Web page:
Hawkeye is a staple Marvel Comics series to read if you were a fan of the show, want to enjoy a self-contained Marvel story, or generally love the found family banter between Kate and Clint.
6. Sweet Tooth – Jeff Lemire & Jose Villarubia
Sweet Tooth, though a dour post-apocalyptic comic, was an immediate choice when compiling titles that fit the piece because of the sincere and sweet dynamic between its two central characters.
The DC Vertigo title follows Gus, a 9-year-old sporting antlers who lives alone in a rural Nebraska nature preserve after a deadly pandemic took his father. The haggard Tommy Jepperd is a drifter unafraid of violence, who once hunted post-pandemic hybrid animal species like Gus. However, when he saves Gus from being captured, the two form a unique bond.
Sweet Tooth is full of surprises, and Gus and Jepperd’s story veers off in several unexpected directions. And if you love the Gus/Jepperd companionship in the comics, watch the Netflix adaptation with your dad this Father’s Day for even more poignant emotional pathos.
7. Destroy All Monsters: A Reckless Book – Ed Brubaker, Sean Phillips, & Jacob Phillips
Destroy All Monsters uses the relationship between private detective Ethan Reckless and his younger best friend Anna as its focal point.
Of course, this comic is not short on telling a hard-boiled crime and mystery tale promised in every Brubaker/Phillips book. However, Destroy All Monsters also centres on the tension between Ethan and Anna after she moves across LA to live with a boyfriend Ethan doesn’t think deserves her attention. They are entirely platonic friends, but Ethan, already starting to question his own place in life as he ages, struggles to reconcile with Anna’s similar feelings about growing up.
The third Reckless comic hits all the emotional beats that will touch your heart, especially if you’ve followed these characters as they’ve evolved in the previous installments.
8. The Unbelievable Gwenpool – Christopher Hastings, Gurihiru, & Clayton Cowles
The Unbelievable Gwenpool comic series from Marvel was a cult fan favorite. Its manga-esque influence, mind-bending fourth wall breaking, and young adult heroine greatly appealed to readers. Although, one smaller aspect threaded through the series I found compelling was how the comic reinvented minor Captain America villain Batroc the Leaper as sort of this guiding father figure for Gwen.
When Gwen Poole wakes up inside a reality where comic characters exist around her, the superfan realizes she is somehow the star of her very own comic book series. She takes on the role of mercenary hero Gwenpool with reckless regard for her life or the characters around her since she knows she cannot die as the leading protagonist.
Fellow mercenary Batroc acts as Gwen’s shepherding voice of reason. The fatherly Batroc ultimately helps Gwen better understand her reality – and how her actions do have consequences.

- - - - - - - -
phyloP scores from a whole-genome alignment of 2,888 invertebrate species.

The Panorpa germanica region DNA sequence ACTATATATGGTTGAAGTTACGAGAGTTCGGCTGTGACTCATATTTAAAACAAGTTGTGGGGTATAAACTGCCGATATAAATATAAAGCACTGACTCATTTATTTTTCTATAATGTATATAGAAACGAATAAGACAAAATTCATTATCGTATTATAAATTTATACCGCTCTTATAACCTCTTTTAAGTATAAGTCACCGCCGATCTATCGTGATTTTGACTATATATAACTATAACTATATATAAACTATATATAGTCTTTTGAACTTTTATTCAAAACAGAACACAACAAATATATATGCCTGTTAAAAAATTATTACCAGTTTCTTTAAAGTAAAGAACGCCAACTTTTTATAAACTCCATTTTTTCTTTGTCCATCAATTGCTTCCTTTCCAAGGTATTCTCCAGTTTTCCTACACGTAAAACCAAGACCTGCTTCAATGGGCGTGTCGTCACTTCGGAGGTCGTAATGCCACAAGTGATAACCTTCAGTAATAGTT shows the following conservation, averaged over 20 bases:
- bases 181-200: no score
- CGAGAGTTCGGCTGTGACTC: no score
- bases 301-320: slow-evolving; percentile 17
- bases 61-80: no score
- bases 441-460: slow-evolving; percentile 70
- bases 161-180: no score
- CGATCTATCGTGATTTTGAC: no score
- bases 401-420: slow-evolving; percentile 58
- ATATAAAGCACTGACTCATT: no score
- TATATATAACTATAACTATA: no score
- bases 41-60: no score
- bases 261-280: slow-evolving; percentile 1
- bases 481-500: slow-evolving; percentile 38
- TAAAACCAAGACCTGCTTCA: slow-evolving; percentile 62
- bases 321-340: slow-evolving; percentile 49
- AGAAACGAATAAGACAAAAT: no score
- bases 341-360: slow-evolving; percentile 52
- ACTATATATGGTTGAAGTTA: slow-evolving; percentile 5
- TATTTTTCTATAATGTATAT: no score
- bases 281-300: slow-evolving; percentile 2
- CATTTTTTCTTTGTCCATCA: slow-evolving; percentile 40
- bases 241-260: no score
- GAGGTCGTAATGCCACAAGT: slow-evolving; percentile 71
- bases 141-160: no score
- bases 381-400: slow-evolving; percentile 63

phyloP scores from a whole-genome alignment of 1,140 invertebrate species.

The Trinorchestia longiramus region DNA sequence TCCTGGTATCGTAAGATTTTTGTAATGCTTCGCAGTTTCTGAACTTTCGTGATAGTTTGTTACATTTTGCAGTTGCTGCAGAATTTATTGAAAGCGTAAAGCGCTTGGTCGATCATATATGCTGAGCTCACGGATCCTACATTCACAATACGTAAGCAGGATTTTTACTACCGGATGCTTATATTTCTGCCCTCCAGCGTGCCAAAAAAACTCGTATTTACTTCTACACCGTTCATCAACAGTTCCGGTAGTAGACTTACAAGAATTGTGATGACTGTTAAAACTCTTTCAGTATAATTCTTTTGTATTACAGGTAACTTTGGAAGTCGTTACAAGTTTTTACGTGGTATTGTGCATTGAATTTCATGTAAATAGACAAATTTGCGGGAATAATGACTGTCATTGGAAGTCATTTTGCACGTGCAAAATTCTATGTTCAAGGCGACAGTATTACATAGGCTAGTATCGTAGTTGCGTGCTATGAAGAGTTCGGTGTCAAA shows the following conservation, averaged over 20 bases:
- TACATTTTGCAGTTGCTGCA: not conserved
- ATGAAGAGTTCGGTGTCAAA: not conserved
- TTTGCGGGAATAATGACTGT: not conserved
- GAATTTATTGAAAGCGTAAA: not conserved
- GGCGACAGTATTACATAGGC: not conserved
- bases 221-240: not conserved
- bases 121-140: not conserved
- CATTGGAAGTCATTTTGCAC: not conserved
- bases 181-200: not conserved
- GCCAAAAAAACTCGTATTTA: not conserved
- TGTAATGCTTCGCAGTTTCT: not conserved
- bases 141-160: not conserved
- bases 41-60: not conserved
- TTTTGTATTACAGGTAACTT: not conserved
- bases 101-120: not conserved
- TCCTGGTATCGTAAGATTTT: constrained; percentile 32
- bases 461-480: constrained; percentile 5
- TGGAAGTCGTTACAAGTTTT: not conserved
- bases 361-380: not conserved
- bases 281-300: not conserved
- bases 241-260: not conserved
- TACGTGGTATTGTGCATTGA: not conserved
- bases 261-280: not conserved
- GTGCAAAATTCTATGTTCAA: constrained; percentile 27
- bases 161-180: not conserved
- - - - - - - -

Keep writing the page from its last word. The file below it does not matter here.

9. Squire – Sara Alfageeh, Nadia Shammas, Lynnette Wong, & Mara Jayne Carpenter
Fantasy-adventure YA graphic novel Squire from Quill Tree Books centres on a 14-year-old outcast who relies on unexpected allies when her family lets her leave to try and attain the rank of Squire.
Set in an alternate historical version of Middle East/North Africa, 14-year-old Aiza dreams of the elusive status as Knight. When she finally enlists in the cutthroat training squire program, Aiza must hide her Ornu identity while competing against her new friends. Life in the camp proves more arduous than Aiza imagined. However, one-armed groundskeeper Doruk changes Aiza’s trajectory when he agrees to help train her for success during her overnight watch shift.
Squire covers a lot of essential topics, but you cannot overlook how the vital and genuine partnership between veteran soldier Doruk and Azia grants the Squire-trainee a loyal father protectorate figure.
10. Bronze Age Boogie – Stuart Moore, Alberto Ponticelli, Giulia Brusco, & Rob Steen
Boogie down with your dad by reading Bronze Age Boogie, the AHOY Comics comedy sci-fi miniseries featuring a young barbarian princess and her dad fending off a Martian invasion in two different time periods.
Bronze Age Boogie is a kaleidoscope of colors, references, and wackiness acutely reminiscent of 1970s genre comics and media. In BC 1975, young Brita Constantina gets caught up in an intergalactic war after an encounter with a talking ape gone awry. When she is suddenly transported into AD 1975 New York, it’s up to her valiant but intense father to defend their home until she can return to save them all.
A comic hilariously playing on a bevy of tropes and genres – Planet of the Apes-esque apes, cosmic time traveling, Kung Fu action, giant swords – Bronze Age Boogie boils down to a sweet father-daughter story at its core.